Immigration Law

Fla. Universities Can't Charge Higher College Tuition for Children of Illegal Immigrants, Judge Says

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Updated: A federal judge in Florida ruled this week that students in state-supported colleges and universities can’t be charged out-of-state tuition just because their parents are in the country illegally.

Such a policy violates the U.S. Constitution’s equal protection clause, U.S. District Judge K. Michael Moore ruled Friday, according to the Associate Press and other news outlets.

In his 19-page decision (PDF), the judge said the relationship between the residences of the plaintiffs, their parents’ immigration status and the interest of the state in providing a quality university education is “too weak” to justify the state’s policy, Fox News Latino reported.

“The state regulations deny a benefit and create unique obstacles to attain public post-secondary public education for U.S. citizen children who would otherwise qualify for in-state tuition,” he wrote.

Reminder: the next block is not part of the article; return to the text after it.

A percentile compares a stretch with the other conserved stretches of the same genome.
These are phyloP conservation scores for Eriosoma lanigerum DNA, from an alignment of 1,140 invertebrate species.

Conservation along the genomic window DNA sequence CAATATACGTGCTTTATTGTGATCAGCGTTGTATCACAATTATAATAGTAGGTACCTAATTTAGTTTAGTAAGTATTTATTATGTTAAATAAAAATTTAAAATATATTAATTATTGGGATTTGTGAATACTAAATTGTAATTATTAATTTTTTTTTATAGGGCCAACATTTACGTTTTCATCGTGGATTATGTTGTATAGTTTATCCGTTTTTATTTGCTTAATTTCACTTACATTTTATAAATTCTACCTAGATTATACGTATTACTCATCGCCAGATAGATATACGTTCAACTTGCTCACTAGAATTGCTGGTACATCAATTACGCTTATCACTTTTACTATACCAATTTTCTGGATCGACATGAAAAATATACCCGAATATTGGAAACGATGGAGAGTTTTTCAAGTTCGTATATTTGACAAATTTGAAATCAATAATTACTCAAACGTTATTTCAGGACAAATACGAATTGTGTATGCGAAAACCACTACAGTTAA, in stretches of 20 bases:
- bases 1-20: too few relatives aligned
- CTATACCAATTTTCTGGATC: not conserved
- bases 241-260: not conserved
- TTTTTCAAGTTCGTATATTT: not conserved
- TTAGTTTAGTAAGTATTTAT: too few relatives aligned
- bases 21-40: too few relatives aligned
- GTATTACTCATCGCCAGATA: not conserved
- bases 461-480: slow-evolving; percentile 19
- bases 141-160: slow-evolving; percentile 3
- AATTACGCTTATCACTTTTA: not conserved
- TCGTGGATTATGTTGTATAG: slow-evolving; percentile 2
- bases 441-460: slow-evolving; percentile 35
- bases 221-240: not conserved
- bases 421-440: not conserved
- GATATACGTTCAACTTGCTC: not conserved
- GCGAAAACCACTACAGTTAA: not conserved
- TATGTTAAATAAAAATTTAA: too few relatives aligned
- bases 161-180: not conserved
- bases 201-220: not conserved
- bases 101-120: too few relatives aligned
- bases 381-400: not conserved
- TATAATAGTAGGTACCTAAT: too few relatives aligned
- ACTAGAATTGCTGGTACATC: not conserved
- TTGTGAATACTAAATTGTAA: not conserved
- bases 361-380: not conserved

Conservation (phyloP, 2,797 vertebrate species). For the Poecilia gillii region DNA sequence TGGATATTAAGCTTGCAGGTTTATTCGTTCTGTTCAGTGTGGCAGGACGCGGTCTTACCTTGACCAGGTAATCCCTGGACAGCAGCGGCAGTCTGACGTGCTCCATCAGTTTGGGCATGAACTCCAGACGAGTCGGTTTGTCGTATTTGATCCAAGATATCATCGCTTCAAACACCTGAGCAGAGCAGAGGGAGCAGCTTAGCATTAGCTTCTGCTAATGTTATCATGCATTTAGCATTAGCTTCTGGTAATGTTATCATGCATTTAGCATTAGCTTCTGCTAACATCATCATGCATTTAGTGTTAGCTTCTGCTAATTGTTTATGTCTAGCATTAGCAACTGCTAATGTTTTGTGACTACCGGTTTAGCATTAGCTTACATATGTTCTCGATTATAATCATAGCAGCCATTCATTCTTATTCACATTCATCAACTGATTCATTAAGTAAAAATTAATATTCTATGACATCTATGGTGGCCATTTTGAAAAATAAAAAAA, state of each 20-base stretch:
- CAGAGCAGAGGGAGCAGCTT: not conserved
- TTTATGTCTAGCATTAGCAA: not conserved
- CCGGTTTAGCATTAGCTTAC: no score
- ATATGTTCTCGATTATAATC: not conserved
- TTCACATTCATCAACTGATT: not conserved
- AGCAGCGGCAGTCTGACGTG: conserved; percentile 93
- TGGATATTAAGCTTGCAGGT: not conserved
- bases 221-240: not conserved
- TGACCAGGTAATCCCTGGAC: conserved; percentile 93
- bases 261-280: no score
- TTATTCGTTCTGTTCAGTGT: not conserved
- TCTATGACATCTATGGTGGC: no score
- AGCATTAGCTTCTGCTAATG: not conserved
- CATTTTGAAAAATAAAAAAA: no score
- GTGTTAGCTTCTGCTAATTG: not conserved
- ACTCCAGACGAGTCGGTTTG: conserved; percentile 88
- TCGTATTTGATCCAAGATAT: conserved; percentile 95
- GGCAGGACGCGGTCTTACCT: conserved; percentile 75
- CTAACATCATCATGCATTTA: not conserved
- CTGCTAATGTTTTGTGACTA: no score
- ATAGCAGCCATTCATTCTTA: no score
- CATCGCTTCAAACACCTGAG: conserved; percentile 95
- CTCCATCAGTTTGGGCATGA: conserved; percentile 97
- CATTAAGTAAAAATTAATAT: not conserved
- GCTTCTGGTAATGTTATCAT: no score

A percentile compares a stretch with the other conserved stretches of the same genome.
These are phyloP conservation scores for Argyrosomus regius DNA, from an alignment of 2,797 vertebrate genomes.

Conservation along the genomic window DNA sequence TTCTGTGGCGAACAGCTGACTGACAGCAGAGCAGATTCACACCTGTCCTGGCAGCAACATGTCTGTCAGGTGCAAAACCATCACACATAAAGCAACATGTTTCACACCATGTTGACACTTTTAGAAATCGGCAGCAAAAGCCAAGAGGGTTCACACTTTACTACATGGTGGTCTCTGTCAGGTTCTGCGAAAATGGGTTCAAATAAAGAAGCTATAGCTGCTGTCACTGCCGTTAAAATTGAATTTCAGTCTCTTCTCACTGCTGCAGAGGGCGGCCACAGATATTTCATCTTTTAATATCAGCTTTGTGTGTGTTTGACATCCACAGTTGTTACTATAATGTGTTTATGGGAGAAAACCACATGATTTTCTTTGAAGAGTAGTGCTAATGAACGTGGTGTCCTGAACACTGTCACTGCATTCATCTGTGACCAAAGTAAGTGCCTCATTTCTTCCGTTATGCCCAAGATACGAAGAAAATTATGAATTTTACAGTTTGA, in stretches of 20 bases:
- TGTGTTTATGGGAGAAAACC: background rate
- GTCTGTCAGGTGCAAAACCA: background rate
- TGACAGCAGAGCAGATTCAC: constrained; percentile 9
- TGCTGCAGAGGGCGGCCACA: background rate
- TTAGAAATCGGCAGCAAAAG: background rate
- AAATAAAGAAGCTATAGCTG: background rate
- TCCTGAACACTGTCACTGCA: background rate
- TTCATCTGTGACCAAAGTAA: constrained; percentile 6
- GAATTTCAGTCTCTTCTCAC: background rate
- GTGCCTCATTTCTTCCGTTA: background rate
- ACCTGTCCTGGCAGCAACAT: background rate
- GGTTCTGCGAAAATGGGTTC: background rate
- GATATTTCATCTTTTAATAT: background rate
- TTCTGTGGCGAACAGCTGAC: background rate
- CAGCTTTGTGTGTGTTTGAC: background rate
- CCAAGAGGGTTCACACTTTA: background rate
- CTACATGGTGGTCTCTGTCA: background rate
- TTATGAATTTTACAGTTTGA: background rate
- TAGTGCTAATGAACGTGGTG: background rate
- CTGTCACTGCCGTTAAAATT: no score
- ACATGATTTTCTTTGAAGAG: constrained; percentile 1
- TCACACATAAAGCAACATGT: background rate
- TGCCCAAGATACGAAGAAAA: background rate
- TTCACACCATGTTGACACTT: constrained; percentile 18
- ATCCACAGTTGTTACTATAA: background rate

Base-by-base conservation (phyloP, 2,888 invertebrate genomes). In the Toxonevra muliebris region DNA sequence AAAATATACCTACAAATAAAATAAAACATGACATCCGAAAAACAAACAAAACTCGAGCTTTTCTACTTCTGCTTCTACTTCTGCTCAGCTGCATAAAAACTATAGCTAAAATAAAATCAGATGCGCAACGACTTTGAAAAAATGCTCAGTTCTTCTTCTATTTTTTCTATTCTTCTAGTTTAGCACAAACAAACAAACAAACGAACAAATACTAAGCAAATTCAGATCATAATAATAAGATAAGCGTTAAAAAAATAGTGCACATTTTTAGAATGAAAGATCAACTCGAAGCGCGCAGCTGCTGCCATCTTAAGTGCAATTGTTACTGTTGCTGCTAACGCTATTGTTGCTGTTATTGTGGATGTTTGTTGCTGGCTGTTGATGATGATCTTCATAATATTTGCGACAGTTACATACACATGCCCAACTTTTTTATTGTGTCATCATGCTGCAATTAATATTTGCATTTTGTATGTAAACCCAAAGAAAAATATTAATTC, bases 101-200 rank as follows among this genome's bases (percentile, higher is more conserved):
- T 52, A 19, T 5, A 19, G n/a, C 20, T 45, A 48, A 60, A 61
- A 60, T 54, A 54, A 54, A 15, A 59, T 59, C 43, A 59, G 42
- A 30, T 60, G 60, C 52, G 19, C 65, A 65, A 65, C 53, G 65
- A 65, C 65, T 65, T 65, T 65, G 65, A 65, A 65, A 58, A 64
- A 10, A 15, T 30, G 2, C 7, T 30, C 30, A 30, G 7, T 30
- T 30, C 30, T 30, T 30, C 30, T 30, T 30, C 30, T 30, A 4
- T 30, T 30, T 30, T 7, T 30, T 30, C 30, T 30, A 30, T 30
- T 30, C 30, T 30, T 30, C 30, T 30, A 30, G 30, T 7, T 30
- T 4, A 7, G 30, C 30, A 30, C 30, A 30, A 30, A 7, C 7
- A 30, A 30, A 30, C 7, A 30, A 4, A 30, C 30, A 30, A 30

The underlying case was brought by the Southern Poverty Law Center on behalf of five university students denied in-state tuition because they could not prove that their parents were in the country legally.

Jerri Katzerman, the center’s deputy legal director, told the Associated Press that the ruling could give thousands of students greater access to a higher education.

State education officials are quoted saying that lawyers were reviewing the ruling and that no decision had been made on whether to appeal.

Also see:

Florida Times-Union: Judge: Florida can’t charge out-of-state tuition to legal residents because of parents’ immigration status

Last updated 9:30 p.m. Thursday to write through the post and add the judge’s decision.

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